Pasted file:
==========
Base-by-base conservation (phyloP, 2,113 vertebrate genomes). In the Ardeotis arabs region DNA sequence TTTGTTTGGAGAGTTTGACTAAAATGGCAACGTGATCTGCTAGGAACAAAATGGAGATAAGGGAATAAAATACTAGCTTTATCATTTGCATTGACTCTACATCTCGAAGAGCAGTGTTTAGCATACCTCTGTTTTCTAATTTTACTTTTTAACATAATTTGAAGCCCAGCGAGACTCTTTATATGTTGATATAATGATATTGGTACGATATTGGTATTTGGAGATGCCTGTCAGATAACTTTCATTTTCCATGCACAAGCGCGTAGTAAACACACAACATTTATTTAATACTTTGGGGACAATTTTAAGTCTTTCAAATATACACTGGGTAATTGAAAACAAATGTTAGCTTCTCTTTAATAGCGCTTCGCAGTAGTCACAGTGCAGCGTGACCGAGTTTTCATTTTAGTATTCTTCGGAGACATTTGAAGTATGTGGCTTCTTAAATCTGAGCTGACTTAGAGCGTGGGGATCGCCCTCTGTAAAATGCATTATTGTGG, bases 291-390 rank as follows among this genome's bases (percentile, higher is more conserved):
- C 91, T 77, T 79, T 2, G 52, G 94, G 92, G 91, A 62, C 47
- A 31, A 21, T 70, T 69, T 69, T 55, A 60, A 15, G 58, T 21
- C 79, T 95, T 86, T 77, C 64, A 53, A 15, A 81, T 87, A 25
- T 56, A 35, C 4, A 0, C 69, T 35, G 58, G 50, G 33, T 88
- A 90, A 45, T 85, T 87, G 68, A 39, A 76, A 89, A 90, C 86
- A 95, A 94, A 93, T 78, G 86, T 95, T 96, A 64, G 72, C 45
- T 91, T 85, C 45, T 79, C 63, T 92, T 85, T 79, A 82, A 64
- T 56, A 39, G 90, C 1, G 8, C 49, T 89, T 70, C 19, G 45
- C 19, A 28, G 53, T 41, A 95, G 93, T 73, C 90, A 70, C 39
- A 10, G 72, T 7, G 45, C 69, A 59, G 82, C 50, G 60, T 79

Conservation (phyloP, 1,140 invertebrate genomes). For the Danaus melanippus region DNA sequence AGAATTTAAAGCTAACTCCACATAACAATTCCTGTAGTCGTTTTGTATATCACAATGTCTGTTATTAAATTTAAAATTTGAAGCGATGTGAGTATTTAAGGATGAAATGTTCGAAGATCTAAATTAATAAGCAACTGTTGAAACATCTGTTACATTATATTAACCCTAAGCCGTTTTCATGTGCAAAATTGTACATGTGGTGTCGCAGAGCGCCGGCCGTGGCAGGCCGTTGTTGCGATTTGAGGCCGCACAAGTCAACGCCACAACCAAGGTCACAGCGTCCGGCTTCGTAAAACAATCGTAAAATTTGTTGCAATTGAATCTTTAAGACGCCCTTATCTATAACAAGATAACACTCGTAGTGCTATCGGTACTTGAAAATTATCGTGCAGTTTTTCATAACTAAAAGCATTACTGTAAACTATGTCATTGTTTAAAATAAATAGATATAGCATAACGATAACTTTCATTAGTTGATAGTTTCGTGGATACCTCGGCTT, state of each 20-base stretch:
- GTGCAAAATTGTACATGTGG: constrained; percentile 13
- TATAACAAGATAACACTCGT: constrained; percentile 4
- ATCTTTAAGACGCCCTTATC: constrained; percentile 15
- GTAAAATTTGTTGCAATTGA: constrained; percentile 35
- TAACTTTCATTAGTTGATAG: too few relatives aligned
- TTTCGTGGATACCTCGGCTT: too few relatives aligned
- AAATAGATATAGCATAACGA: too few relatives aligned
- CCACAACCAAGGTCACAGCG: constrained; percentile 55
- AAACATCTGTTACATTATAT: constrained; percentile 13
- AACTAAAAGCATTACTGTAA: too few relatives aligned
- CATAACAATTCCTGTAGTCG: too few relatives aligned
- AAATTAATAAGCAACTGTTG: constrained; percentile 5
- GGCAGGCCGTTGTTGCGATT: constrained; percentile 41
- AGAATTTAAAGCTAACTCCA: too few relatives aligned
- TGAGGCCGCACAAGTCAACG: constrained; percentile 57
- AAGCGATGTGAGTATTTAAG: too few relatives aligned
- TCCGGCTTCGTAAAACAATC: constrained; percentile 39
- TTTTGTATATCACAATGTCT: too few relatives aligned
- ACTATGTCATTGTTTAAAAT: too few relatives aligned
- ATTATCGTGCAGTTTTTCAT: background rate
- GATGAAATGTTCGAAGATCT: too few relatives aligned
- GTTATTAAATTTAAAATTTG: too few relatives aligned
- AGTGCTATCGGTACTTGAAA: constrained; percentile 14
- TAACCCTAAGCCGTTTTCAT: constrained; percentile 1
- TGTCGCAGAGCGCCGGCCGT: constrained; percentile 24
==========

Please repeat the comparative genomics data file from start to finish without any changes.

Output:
Base-by-base conservation (phyloP, 2,113 vertebrate genomes). In the Ardeotis arabs region DNA sequence TTTGTTTGGAGAGTTTGACTAAAATGGCAACGTGATCTGCTAGGAACAAAATGGAGATAAGGGAATAAAATACTAGCTTTATCATTTGCATTGACTCTACATCTCGAAGAGCAGTGTTTAGCATACCTCTGTTTTCTAATTTTACTTTTTAACATAATTTGAAGCCCAGCGAGACTCTTTATATGTTGATATAATGATATTGGTACGATATTGGTATTTGGAGATGCCTGTCAGATAACTTTCATTTTCCATGCACAAGCGCGTAGTAAACACACAACATTTATTTAATACTTTGGGGACAATTTTAAGTCTTTCAAATATACACTGGGTAATTGAAAACAAATGTTAGCTTCTCTTTAATAGCGCTTCGCAGTAGTCACAGTGCAGCGTGACCGAGTTTTCATTTTAGTATTCTTCGGAGACATTTGAAGTATGTGGCTTCTTAAATCTGAGCTGACTTAGAGCGTGGGGATCGCCCTCTGTAAAATGCATTATTGTGG, bases 291-390 rank as follows among this genome's bases (percentile, higher is more conserved):
- C 91, T 77, T 79, T 2, G 52, G 94, G 92, G 91, A 62, C 47
- A 31, A 21, T 70, T 69, T 69, T 55, A 60, A 15, G 58, T 21
- C 79, T 95, T 86, T 77, C 64, A 53, A 15, A 81, T 87, A 25
- T 56, A 35, C 4, A 0, C 69, T 35, G 58, G 50, G 33, T 88
- A 90, A 45, T 85, T 87, G 68, A 39, A 76, A 89, A 90, C 86
- A 95, A 94, A 93, T 78, G 86, T 95, T 96, A 64, G 72, C 45
- T 91, T 85, C 45, T 79, C 63, T 92, T 85, T 79, A 82, A 64
- T 56, A 39, G 90, C 1, G 8, C 49, T 89, T 70, C 19, G 45
- C 19, A 28, G 53, T 41, A 95, G 93, T 73, C 90, A 70, C 39
- A 10, G 72, T 7, G 45, C 69, A 59, G 82, C 50, G 60, T 79

Conservation (phyloP, 1,140 invertebrate genomes). For the Danaus melanippus region DNA sequence AGAATTTAAAGCTAACTCCACATAACAATTCCTGTAGTCGTTTTGTATATCACAATGTCTGTTATTAAATTTAAAATTTGAAGCGATGTGAGTATTTAAGGATGAAATGTTCGAAGATCTAAATTAATAAGCAACTGTTGAAACATCTGTTACATTATATTAACCCTAAGCCGTTTTCATGTGCAAAATTGTACATGTGGTGTCGCAGAGCGCCGGCCGTGGCAGGCCGTTGTTGCGATTTGAGGCCGCACAAGTCAACGCCACAACCAAGGTCACAGCGTCCGGCTTCGTAAAACAATCGTAAAATTTGTTGCAATTGAATCTTTAAGACGCCCTTATCTATAACAAGATAACACTCGTAGTGCTATCGGTACTTGAAAATTATCGTGCAGTTTTTCATAACTAAAAGCATTACTGTAAACTATGTCATTGTTTAAAATAAATAGATATAGCATAACGATAACTTTCATTAGTTGATAGTTTCGTGGATACCTCGGCTT, state of each 20-base stretch:
- GTGCAAAATTGTACATGTGG: constrained; percentile 13
- TATAACAAGATAACACTCGT: constrained; percentile 4
- ATCTTTAAGACGCCCTTATC: constrained; percentile 15
- GTAAAATTTGTTGCAATTGA: constrained; percentile 35
- TAACTTTCATTAGTTGATAG: too few relatives aligned
- TTTCGTGGATACCTCGGCTT: too few relatives aligned
- AAATAGATATAGCATAACGA: too few relatives aligned
- CCACAACCAAGGTCACAGCG: constrained; percentile 55
- AAACATCTGTTACATTATAT: constrained; percentile 13
- AACTAAAAGCATTACTGTAA: too few relatives aligned
- CATAACAATTCCTGTAGTCG: too few relatives aligned
- AAATTAATAAGCAACTGTTG: constrained; percentile 5
- GGCAGGCCGTTGTTGCGATT: constrained; percentile 41
- AGAATTTAAAGCTAACTCCA: too few relatives aligned
- TGAGGCCGCACAAGTCAACG: constrained; percentile 57
- AAGCGATGTGAGTATTTAAG: too few relatives aligned
- TCCGGCTTCGTAAAACAATC: constrained; percentile 39
- TTTTGTATATCACAATGTCT: too few relatives aligned
- ACTATGTCATTGTTTAAAAT: too few relatives aligned
- ATTATCGTGCAGTTTTTCAT: background rate
- GATGAAATGTTCGAAGATCT: too few relatives aligned
- GTTATTAAATTTAAAATTTG: too few relatives aligned
- AGTGCTATCGGTACTTGAAA: constrained; percentile 14
- TAACCCTAAGCCGTTTTCAT: constrained; percentile 1
- TGTCGCAGAGCGCCGGCCGT: constrained; percentile 24